The tests lasted from several minutes to several hours: a high-performing additive allowed the hydrate suspension to keep circulating with a stable pressure drop and flow rate.
In this example, a fluid composed of 20% by volume of water and 80% by volume of paraffin oil (Tc =26° C., TB =10° C.) was used. The gas comprised 98% by volume of methane and 2% by volume of ethane. The experiment was carried out at a pressure of 7 MPa, and held constant by addition of gas. Under these conditions, a plug was seen to form in the coil 10 minutes after hydrate formation began.
The same fluid, the same gas and the same pressure were used in this example as in Example 1, but 1.2% by weight with respect to the water of a mixture of copolymers was added, constituted by 1% of polyisobutenyl succinate of polyethyleneglycol with an average molecular mass of close to 1500 and a polyisobutene/polyethyleneglycol weight ratio of close to 2.5 and 0.2% of an alkyl acrylate-N-vinyl pyrrolidone copolymer in which the alkyl group distribution was as follows:
C16 :5% by weight
C18 :40% by weight
C20 :1% by weight
C22 :44% by weight
The N-vinylpyrrolidone content in the copolymer was 12% by weight and its number average molecular mass was close to 55000.
Under these conditions, the pressure drop was observed to increase during hydrate formation at 4° C., followed by its reduction and stabilisation over more than 24 hours.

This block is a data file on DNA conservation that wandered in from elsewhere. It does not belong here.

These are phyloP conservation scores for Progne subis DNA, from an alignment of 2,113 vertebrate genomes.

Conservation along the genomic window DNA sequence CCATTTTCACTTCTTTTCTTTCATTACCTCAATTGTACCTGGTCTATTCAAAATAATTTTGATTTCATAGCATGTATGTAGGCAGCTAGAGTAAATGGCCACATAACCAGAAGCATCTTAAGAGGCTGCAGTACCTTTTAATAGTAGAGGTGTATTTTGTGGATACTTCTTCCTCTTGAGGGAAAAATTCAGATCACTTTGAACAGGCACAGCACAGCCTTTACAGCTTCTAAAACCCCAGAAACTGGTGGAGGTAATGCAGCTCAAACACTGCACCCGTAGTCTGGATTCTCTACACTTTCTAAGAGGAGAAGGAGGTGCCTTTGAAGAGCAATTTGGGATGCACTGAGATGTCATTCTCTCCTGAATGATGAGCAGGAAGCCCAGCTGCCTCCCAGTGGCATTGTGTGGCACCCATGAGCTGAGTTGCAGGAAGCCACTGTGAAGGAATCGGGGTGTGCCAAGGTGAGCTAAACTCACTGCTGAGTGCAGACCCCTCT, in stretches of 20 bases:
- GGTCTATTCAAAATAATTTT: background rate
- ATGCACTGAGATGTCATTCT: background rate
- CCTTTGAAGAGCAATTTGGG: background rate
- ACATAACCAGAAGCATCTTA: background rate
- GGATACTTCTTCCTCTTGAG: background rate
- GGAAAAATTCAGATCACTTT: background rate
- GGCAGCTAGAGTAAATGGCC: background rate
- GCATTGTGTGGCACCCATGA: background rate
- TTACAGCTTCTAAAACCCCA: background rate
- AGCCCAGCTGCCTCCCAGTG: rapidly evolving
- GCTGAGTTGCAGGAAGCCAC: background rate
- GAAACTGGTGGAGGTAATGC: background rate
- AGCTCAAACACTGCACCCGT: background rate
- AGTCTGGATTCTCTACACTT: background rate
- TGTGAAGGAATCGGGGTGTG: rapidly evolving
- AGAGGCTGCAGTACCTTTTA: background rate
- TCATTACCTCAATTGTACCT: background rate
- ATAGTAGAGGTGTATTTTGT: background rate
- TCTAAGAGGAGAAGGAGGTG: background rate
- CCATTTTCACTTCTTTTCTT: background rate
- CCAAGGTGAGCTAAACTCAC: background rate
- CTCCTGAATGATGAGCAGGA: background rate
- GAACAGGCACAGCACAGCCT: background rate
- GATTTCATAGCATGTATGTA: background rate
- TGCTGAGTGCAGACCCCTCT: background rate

Example 2 was repeated, with the exception that 1.2% by weight with respect to the water of the polyisobutenyl succinate of polyethyleneglycol of Example 2 was used with no alkyl acrylate-N-vinylpyrrolidone copolymer. Under these conditions, a plug was seen to form in the coil 20 minutes after hydrate formation began.
Example 2 was repeated, with the exception that 1.2% by weight with respect to the water of the alkyl acrylate-N-vinylpyrrolidone copolymer of Example 2 was used with no polyisobutenyl succinate of polyethyleneglycol. Under these conditions, a plug was seen to form in the coil very rapidly.
In Example 2, with everything else being the same, the alkyl acrylate-N-vinylpyrrolidone copolymer was replaced by an alkyl acrylate-4-vinylpyridine copolymer of equivalent average molecular mass and composition. As in Example 2, the fluid circulation was maintained for 24 hours with a stable pressure drop and flow rate.
In Example 2, with everything else being the same, the alkyl acrylate-N-vinylpyrrolidone copolymer was replaced by an alkyl acrylate-N-vinylimidazole copolymer of equivalent average molecular mass and composition. As in Example 2, the fluid circulation was maintained for 24 hours with a stable pressure drop and flow rate.
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|U.S. Classification||166/267, 166/310|
|Jan 21, 1998||AS||Assignment|
Owner name: INSTITUT FRANCAIS DU PETROLE, FRANCE
Free format text: ASSIGNMENT OF ASSIGNORS INTEREST;ASSIGNORS:VELLY, MARIE;DELION, ANNE SOPHIE;DURAND, JEAN PIERRE;REEL/FRAME:008963/0239
Effective date: 19970521